Men’s Health Week is celebrated annually during the week before Father’s Day. This week honors the importance of the health and wellness of boys and men. We thought this would be a great time to remind the men over 65 in your life of some life-saving screenings.

Screenings are tests that look for diseases in their early stages before symptoms develop. Which screenings a man should have and how often depend in part on his family health history, personal health history, and lifestyle habits.

The following list includes some of the most important screenings for men over age 50 but does not include all possible screenings. Men over age 50 should consult a physician about what screenings to have and how often.

  1. Prostate cancer
    All men should discuss prostate cancer screenings with their doctor. A simple blood test called the PSA (prostate-specific antigen) test can find early prostate cancer. The guidelines say that men over age 50 should talk to their doctor about having a PSA test and understand the risks and benefits of the test.
  2. Colon cancer
    The American Cancer Society recommends that all men should be screened for colon cancer starting at age 45 until age 75. Several types of screening are available to find polyps in the colon that could develop into colon cancer. Men over age 50 should talk about the different types of colon cancer screening with their doctor. Men with a family history of colon cancer should talk to their doctor about screening at a younger age and those who are over age 75 should talk to their doctor about whether they need to continue being screened.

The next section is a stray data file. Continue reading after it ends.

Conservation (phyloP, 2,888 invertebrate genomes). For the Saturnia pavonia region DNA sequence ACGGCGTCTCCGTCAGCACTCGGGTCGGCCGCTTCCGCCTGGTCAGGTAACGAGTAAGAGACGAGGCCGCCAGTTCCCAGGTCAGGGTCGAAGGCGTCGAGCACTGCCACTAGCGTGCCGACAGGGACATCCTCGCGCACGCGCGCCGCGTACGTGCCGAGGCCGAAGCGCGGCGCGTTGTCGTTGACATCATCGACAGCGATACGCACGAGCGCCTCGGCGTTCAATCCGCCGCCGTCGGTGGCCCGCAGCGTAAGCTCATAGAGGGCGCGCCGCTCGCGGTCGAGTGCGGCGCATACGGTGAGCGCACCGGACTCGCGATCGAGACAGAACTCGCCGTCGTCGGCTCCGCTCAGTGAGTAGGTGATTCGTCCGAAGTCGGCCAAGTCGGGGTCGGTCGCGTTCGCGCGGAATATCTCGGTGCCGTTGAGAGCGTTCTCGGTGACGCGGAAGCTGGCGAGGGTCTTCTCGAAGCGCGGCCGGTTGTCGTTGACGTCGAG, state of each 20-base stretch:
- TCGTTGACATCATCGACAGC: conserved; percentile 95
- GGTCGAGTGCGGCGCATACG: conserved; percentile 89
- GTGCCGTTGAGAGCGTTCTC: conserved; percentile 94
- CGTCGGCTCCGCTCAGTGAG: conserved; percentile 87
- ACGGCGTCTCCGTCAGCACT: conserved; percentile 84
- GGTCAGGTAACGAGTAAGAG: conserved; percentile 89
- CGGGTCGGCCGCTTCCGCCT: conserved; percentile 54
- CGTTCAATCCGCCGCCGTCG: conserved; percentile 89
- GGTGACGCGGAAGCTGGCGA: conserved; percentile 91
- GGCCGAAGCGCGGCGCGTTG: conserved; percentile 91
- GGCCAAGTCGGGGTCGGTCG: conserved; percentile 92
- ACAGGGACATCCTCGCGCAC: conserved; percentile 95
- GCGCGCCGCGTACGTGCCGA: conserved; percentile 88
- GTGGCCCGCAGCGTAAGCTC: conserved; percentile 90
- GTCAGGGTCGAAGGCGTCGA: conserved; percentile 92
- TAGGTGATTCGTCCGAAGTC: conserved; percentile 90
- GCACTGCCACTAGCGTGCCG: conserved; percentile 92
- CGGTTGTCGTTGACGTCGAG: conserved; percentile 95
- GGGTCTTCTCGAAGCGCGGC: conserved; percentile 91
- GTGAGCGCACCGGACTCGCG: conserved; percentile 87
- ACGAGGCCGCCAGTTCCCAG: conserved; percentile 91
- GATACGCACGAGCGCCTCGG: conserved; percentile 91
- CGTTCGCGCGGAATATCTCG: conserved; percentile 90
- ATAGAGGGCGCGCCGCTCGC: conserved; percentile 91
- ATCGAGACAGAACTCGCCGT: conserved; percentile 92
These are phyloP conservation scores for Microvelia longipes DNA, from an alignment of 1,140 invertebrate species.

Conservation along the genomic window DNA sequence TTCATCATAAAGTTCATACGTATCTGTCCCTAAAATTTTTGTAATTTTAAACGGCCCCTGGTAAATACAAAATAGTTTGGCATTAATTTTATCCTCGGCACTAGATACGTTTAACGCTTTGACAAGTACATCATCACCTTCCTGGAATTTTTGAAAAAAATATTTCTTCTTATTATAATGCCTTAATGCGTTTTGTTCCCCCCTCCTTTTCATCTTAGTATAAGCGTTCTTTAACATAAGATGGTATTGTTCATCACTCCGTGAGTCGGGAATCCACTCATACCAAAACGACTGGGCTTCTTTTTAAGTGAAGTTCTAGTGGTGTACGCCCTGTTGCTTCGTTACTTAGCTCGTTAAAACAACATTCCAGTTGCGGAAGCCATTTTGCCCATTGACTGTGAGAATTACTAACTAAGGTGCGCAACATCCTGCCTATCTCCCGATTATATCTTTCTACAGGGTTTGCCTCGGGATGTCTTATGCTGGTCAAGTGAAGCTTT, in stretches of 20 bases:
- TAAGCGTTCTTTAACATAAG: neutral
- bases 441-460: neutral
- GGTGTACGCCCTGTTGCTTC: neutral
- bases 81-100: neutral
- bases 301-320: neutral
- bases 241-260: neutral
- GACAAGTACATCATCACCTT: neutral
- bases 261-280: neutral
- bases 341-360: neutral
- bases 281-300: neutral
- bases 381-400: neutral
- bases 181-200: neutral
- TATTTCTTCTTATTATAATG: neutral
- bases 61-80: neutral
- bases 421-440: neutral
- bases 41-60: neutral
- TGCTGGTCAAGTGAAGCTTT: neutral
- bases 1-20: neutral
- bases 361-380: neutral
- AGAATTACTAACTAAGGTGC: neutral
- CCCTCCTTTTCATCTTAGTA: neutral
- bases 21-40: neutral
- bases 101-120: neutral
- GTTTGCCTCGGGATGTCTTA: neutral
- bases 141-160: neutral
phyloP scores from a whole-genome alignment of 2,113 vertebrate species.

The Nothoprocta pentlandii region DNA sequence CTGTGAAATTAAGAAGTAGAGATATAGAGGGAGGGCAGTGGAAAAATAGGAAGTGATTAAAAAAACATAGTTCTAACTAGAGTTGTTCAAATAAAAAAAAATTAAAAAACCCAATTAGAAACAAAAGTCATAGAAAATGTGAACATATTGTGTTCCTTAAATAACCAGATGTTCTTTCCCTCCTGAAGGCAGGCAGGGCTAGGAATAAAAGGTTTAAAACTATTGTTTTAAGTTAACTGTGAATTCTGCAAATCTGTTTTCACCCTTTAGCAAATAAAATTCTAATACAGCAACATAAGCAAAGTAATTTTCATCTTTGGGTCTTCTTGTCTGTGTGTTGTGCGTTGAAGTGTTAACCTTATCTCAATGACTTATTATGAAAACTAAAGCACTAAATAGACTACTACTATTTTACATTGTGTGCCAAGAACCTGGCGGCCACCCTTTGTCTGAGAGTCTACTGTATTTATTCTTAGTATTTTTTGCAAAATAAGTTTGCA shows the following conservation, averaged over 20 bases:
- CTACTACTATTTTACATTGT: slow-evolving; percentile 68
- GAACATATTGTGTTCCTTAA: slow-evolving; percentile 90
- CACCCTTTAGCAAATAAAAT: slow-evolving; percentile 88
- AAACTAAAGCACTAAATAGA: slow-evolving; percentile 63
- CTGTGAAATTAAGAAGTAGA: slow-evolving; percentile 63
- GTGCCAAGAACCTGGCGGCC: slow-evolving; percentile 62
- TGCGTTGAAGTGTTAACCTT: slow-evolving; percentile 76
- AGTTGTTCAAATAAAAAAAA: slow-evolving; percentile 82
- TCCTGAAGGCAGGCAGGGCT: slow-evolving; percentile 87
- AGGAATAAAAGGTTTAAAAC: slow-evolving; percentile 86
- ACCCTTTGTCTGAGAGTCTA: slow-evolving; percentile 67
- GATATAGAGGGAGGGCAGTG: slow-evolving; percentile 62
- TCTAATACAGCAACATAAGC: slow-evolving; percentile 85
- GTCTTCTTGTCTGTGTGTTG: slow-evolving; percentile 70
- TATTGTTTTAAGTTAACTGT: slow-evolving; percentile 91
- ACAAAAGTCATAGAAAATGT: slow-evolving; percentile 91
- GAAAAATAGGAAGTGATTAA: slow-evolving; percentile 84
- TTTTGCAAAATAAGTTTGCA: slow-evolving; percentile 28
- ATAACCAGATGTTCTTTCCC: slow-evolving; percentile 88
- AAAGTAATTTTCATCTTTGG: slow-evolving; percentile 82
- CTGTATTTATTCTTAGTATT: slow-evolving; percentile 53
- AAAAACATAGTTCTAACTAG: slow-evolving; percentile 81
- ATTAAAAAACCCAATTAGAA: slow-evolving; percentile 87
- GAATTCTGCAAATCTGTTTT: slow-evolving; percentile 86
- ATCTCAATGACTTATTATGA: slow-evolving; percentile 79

3. Bone density test
    As men age, there is a natural loss of some testosterone. This loss can contribute to the risk of osteoporosis, or bone loss. The National Osteoporosis Foundation recommends testing for men 70 and older and earlier if you are at risk for bone loss, fractures, or breaks.
  4. Abdominal Aortic Aneurysm, or AAA test
    Men who were or are smokers are more at risk for an abdominal aortic aneurysm than their female counterparts. An AAA screening can find large bulges that might rupture if they are not repaired. Screening can also find smaller bulges that can be watched carefully over the years. Most AAAs don’t burst, but if they do, they can be fatal. A study of men ages 65 and older showed that those who have the screening are less likely to die of AAA rupture.
  5. Cholesterol
    High cholesterol increases the risk for heart disease and stroke. A blood test is used to measure cholesterol levels. The American Heart Association wants everyone over age 20 who does not have heart disease to have a cholesterol test every four to six years. People with known heart disease or certain other conditions may need to have their cholesterol level checked more often.

Let this week be a reminder to celebrate men’s health – and to be proactive in maintaining your health or that of a beloved friend or family member. While screening tests may feel like a chore, it’s important to take these steps and potentially find diseases early when they are easier to treat. These tests can save your life!

Here’s to your good health!

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